From my own experience, using Teams makes it easier to speak to a doctor, but Ziegler sees much greater potential for using such systems. “In emerging markets people might not have access to a doctor on site, so why can’t they connect to a medical professional anywhere in the world,” he says. “There is no reason why that should not be the direction of travel.”

There will, of course, be times when you need to physically visit a doctor’s office. “But for prescriptions or more basic issues, telemedicine can take on a lot of that,” Ziegler says.

So Covid has been a big influence on driving innovation in healthcare. “It sure put the spotlight on healthcare,” Ziegler says. “It emphasised the importance of innovation. It emphasised that this sector is critical to our society.”

Starving obesity

One of the biggest innovations in healthcare has been the discovery of GLP-1s, which are anti-obesity drugs that are also used to treat diabetes. “On a global scale, this is a massive, massive market,” Ziegler says.

Indeed, in 2021, 537 million adults were living with diabetes, a number which is predicted to reach 643 million by 2030 and 783 million 15 years later, according to the IDF Diabetes Atlas. “Recent enhancements to GLP-1 technologies by Eli Lilly and Novo Nordisk have made these treatments significantly more impactful, leading to weight loss of 15% to 20%. That reduces the risks of cardiovascular disease or kidney disease and just makes people a lot healthier,” Ziegler adds.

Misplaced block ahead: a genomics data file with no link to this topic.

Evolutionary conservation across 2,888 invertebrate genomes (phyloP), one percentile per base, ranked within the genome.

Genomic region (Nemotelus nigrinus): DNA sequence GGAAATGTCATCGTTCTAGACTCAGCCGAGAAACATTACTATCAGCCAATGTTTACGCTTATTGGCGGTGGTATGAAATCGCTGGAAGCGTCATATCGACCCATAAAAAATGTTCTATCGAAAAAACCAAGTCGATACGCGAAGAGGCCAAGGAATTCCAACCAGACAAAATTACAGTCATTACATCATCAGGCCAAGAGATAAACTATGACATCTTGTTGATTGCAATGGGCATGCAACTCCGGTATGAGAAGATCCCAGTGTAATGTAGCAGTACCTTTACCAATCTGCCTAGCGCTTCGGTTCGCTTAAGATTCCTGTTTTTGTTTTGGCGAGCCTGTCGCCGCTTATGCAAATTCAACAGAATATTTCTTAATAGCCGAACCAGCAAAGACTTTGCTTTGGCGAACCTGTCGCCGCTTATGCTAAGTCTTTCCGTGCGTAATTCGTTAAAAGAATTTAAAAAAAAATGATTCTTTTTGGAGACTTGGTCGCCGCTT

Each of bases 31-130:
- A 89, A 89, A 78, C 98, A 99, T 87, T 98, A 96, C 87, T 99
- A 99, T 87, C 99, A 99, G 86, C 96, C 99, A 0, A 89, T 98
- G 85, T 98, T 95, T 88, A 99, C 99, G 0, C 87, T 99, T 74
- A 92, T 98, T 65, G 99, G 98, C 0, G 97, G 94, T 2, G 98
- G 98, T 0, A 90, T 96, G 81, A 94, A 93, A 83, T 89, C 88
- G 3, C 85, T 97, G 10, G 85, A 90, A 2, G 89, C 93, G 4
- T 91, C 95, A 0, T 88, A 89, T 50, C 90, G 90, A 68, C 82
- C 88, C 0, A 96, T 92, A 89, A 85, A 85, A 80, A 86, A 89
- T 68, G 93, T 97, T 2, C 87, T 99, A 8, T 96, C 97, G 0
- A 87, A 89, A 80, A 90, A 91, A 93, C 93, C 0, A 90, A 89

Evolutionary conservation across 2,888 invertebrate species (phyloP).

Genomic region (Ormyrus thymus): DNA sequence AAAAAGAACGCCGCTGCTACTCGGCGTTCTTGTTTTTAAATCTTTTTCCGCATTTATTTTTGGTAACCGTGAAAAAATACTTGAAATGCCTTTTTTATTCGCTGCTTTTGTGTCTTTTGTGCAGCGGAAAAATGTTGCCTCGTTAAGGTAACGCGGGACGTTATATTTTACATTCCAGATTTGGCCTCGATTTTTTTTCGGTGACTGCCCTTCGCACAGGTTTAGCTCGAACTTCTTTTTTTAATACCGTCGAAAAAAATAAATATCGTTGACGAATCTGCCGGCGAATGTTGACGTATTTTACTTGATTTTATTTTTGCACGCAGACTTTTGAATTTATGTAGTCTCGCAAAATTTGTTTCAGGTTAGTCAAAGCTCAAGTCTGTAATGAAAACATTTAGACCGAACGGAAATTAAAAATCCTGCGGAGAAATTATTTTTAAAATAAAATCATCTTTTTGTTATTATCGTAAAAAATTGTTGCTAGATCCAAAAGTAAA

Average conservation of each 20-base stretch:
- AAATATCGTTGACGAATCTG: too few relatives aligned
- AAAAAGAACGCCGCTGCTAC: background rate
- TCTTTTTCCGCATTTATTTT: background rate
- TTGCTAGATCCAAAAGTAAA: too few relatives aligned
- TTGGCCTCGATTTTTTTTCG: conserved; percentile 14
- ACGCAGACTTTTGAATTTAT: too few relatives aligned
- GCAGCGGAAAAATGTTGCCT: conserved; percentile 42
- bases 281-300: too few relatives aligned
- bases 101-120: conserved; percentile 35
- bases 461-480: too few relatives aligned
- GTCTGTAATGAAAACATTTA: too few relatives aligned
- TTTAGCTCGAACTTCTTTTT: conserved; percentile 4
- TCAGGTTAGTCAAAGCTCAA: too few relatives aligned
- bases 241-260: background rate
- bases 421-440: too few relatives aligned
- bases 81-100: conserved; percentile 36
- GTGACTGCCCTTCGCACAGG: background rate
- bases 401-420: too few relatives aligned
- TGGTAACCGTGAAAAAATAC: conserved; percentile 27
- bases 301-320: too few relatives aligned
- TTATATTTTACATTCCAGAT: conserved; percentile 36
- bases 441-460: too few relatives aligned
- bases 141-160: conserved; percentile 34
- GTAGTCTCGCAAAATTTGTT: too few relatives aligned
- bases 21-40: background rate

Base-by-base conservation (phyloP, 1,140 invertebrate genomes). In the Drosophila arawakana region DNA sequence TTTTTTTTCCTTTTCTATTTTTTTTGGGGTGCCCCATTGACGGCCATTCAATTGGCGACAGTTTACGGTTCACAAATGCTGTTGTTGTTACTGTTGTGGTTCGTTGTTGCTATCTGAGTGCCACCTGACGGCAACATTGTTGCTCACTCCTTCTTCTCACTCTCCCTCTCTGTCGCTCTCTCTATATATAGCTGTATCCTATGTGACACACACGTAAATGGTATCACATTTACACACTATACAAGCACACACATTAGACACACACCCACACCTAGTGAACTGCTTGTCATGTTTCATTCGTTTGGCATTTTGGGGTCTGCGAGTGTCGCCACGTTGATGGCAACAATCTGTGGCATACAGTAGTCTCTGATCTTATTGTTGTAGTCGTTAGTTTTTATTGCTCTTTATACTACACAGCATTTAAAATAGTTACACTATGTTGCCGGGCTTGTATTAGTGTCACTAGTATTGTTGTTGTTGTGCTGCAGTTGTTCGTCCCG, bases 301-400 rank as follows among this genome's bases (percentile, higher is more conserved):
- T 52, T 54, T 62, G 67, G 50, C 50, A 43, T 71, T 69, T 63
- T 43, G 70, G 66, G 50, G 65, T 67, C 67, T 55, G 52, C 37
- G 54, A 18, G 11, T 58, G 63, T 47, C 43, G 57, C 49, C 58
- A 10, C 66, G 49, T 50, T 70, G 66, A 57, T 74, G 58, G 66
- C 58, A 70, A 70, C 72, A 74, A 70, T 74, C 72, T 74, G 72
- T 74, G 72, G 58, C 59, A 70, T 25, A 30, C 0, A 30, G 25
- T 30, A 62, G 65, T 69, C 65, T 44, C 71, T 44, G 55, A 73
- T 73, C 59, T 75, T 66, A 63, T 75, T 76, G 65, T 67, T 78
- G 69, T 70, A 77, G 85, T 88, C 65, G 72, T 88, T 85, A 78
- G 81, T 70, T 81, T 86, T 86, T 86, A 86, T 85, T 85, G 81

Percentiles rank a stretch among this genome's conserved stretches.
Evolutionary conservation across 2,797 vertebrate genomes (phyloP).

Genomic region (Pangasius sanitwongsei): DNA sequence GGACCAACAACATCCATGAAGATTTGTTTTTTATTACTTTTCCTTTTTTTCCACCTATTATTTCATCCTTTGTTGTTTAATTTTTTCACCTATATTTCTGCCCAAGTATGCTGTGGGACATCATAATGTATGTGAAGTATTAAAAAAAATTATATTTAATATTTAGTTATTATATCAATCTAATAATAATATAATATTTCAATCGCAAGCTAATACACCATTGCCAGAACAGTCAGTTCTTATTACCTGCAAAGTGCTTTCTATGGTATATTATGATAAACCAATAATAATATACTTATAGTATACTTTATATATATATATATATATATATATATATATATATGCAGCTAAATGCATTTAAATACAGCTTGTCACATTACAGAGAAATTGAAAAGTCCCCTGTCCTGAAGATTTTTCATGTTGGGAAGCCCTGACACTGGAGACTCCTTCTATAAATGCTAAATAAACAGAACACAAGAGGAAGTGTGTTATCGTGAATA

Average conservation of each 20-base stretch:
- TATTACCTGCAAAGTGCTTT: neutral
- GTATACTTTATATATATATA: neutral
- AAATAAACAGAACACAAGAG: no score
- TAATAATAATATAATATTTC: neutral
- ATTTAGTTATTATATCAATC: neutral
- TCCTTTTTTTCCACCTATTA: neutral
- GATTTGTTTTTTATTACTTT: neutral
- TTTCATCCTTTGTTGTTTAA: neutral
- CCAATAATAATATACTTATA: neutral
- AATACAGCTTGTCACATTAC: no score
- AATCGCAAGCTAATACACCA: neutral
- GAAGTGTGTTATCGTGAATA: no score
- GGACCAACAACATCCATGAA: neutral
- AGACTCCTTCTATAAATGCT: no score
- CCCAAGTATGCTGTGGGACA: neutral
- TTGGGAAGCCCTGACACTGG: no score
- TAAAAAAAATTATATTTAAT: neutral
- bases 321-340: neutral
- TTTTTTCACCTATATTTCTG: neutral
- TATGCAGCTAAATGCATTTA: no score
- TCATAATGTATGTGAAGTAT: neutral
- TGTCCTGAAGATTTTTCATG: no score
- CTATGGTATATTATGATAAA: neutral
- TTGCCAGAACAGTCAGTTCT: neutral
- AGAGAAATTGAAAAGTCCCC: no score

One of the more niche markets within healthcare is gene therapy, where living cells are altered to treat, prevent or cure disease or medical disorder. “The cost of genome sequencing 16 years ago was $1m per genome; it is about $1,000 today,” Ziegler says, quoting figures from the National Human Genome Institute.

The benefits of the cost of genome sequencing drastically falling include incentivising healthcare companies to fund more research into genetic diseases. It also opens the door for new entrants into the market who perhaps would not of had the budget needed more than a decade ago.

Aging problems

It is clear that within healthcare the opportunities are quite diverse.
“When people think of healthcare, they typically think of giant pharmaceuticals and the more innovative and ground-breaking biotechs,” Ziegler says. “But there are two big gaps in there.”